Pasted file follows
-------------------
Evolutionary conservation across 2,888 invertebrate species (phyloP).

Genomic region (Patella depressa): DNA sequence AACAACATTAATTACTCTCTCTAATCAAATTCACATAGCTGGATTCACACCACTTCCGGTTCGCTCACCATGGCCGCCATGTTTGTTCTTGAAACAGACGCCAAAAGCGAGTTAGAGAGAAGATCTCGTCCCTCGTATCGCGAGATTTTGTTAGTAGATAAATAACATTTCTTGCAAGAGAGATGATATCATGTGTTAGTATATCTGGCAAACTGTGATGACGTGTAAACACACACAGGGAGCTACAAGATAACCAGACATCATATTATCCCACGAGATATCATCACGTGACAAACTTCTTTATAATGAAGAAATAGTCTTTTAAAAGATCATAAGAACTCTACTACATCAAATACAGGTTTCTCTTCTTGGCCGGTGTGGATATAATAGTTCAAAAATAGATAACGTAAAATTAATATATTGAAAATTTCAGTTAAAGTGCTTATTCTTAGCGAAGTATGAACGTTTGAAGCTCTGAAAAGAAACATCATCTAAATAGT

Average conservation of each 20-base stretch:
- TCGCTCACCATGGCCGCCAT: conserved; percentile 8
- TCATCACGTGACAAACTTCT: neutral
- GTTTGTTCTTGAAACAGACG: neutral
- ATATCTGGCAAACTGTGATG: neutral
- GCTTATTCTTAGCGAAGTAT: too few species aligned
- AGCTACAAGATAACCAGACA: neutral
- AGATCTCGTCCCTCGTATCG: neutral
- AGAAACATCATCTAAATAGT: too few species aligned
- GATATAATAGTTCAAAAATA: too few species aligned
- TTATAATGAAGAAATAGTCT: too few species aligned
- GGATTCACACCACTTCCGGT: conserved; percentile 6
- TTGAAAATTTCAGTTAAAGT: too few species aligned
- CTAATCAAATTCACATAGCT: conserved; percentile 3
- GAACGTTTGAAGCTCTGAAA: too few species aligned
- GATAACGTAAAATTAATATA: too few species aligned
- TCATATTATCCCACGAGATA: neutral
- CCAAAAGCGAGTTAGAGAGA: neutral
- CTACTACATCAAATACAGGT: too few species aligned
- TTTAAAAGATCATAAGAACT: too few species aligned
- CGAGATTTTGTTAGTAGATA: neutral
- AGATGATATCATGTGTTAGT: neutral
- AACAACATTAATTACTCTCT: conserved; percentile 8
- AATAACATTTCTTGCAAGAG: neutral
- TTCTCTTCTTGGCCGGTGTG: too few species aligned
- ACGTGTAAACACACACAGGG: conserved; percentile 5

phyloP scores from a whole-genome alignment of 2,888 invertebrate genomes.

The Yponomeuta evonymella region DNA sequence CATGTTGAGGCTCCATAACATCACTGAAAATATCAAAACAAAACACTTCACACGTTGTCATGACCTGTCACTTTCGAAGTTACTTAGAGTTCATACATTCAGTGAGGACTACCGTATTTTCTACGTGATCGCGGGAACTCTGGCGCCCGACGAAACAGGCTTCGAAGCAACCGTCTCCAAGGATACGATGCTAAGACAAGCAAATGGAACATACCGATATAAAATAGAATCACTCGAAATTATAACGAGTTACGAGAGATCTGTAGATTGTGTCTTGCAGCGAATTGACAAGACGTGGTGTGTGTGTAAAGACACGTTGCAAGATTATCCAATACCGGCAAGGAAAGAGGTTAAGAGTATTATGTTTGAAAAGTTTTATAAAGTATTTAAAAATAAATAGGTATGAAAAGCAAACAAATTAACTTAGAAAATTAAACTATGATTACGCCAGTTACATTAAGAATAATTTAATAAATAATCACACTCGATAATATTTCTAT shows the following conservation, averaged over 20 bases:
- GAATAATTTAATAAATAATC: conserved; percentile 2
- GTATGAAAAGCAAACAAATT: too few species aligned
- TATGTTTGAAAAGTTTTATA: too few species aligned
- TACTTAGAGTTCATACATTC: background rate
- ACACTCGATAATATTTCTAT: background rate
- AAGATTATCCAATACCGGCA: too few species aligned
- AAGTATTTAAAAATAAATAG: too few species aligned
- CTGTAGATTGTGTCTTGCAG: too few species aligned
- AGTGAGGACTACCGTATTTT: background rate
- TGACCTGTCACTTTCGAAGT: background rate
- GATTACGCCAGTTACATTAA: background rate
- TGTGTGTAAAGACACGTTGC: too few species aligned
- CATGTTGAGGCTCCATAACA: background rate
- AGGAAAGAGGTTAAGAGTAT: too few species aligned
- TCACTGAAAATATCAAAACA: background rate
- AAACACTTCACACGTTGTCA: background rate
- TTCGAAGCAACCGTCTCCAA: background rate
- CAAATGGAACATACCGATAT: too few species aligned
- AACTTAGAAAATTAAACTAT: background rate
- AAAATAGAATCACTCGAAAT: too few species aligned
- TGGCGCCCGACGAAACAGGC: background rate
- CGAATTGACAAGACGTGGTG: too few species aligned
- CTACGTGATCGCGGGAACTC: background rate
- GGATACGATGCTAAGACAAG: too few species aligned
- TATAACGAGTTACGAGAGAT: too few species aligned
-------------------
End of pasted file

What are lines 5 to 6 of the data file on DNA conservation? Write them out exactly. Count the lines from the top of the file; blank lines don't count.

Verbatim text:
- TCATCACGTGACAAACTTCT: neutral
- GTTTGTTCTTGAAACAGACG: neutral